Fri | Dec 1, 2023

Free zones days numbered

Published:Thursday | January 16, 2014 | 12:00 AM

Christopher Serju, Gleaner Writer

Jamaica will have to clear a few legislative hurdles before the proposed logistics hub can become a reality.

High on the agenda will be the phasing out of free zones, which will be replaced by special economic zones, according to Dr Eric Deans, chairman of the Logistics Task Force within the Ministry of Industry, Investment and Commerce.

He explained that free zones must be phased out by 2015, in keeping with a dictate from the World Trade Organisation.

Sixteen special economic zones have already been identified and work far advanced on getting the new regulations passed.

"The essential difference is you take steps to remove anything that can be considered an export subsidy. You have special tax incentives that will apply and it would have to be legislated," Deans said.

He added: "A concept paper has been prepared on the special economic zones and once those consultations have been completed, there will be a New Special Economic Zone Act that will cover the operations of these zones," Deans told The Gleaner on Tuesday.

residential, recreational

In the meantime, whereas a free zone is usually one small defined geographical area, such as the 40-acre Kingston Free Zone, focusing on one industrial activity for export, the 17,000-acre Caymanas economic zone in St Catherine will incorporate residential, commercial and recreational facilities - all of which will fall within the special economic zone. And it will allow companies to also provide services to the domestic economy.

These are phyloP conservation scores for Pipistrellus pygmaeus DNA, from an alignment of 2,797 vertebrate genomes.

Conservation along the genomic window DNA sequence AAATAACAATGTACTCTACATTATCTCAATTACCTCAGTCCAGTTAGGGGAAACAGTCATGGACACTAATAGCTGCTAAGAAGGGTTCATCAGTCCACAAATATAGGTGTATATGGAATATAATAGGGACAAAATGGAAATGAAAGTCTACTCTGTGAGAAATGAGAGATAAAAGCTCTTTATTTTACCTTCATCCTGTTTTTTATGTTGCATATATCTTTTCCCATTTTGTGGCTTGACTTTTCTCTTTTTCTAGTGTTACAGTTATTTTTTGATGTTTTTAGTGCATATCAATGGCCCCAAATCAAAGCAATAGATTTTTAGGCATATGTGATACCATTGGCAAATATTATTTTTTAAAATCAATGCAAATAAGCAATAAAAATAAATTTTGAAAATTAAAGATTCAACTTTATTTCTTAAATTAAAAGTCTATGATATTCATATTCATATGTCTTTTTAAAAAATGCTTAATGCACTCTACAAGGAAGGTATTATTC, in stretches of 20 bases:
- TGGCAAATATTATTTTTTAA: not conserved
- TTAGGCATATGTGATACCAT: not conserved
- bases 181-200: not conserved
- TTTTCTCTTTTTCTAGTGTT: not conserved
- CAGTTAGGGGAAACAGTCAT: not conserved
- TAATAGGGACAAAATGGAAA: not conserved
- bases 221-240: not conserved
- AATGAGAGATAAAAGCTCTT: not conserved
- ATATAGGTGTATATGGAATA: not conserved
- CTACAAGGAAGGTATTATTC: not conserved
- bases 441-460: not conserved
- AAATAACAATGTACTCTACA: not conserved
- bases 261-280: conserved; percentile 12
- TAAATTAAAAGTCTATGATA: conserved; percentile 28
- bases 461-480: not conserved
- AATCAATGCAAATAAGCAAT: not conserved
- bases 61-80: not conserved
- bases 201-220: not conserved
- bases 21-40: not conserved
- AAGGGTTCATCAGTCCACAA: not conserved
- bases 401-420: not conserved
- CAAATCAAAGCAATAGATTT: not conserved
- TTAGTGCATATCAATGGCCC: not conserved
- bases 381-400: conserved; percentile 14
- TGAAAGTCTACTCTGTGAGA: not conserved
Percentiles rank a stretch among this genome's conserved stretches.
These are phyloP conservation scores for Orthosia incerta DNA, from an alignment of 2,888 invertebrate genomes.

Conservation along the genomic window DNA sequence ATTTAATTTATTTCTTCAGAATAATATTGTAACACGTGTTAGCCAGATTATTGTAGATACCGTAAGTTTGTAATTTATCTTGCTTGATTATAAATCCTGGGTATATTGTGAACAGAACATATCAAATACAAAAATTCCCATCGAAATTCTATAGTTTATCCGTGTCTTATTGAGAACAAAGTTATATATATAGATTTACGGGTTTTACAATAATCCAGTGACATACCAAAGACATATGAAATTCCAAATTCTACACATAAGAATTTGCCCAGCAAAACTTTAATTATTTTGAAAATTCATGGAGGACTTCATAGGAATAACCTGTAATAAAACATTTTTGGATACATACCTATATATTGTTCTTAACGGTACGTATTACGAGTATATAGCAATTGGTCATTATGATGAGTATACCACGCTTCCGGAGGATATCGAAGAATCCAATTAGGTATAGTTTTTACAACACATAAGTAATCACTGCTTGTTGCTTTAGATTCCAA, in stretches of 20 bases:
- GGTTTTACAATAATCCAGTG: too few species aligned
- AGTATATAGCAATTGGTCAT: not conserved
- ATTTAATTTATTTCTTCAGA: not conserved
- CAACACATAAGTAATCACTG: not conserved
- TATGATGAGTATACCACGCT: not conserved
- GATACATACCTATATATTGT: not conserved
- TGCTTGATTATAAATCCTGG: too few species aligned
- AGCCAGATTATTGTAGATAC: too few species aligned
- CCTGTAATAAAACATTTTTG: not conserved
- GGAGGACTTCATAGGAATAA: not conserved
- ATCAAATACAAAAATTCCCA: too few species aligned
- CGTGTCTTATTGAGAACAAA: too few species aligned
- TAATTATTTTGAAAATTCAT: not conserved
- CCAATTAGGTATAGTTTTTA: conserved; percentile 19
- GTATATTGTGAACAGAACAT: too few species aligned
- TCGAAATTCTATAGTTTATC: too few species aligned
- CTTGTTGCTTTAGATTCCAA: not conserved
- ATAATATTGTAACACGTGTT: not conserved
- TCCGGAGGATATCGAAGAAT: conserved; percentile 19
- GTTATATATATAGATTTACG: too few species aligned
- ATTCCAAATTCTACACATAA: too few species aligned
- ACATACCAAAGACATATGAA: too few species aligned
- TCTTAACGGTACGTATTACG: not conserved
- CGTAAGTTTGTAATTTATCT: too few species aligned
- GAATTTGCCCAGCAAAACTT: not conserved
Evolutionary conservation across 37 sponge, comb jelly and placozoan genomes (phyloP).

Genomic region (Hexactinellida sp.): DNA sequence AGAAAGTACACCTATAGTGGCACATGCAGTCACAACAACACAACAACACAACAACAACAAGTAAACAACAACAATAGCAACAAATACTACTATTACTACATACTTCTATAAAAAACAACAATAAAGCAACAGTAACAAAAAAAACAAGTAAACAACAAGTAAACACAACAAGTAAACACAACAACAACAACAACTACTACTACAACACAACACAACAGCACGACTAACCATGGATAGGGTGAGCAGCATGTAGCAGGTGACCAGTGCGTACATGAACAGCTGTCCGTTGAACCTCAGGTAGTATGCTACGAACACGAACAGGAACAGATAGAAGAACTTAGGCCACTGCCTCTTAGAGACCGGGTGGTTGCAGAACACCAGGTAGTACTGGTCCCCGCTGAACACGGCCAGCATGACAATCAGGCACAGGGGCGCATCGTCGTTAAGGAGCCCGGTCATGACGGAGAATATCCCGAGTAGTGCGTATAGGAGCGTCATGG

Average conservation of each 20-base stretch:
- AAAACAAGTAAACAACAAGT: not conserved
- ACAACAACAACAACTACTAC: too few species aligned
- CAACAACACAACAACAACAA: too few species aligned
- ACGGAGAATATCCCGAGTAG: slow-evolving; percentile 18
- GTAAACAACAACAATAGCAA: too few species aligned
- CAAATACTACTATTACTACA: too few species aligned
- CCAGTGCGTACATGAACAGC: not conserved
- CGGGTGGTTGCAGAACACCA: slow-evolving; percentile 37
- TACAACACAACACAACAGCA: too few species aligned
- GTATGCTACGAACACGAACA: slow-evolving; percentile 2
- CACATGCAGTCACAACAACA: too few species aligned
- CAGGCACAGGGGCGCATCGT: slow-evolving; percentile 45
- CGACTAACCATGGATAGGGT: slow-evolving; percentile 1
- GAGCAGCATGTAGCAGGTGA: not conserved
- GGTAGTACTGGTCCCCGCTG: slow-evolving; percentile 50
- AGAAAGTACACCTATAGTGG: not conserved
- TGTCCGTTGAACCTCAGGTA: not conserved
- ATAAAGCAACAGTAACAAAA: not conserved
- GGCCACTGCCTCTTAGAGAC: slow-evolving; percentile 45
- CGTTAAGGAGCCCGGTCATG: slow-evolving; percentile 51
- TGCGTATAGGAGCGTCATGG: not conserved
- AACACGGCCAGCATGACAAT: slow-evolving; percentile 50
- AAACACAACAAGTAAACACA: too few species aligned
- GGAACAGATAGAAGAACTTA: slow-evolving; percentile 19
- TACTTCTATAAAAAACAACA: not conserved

These are some of the questions that will be addressed over two days when the Jamaica logistics hub symposium gets under way at the Jamaica Conference Centre, downtown Kingston, next Tuesday.

Deans is urging Jamaican companies and other potential investors to use the opportunity to get themselves up to speed on how they can benefit from the logistic-hub initiative.

"A lot of attention has been put on the larger multinational corporations, but if you look at the economic zones globally, 70-80 per cent of the companies come from the MSME (micro, small and medium-sized enterprises) sector. The MSMEs, therefore, play a very important role in both the development of the zones and also they have the economic benefits and linkages feeding back into the economy."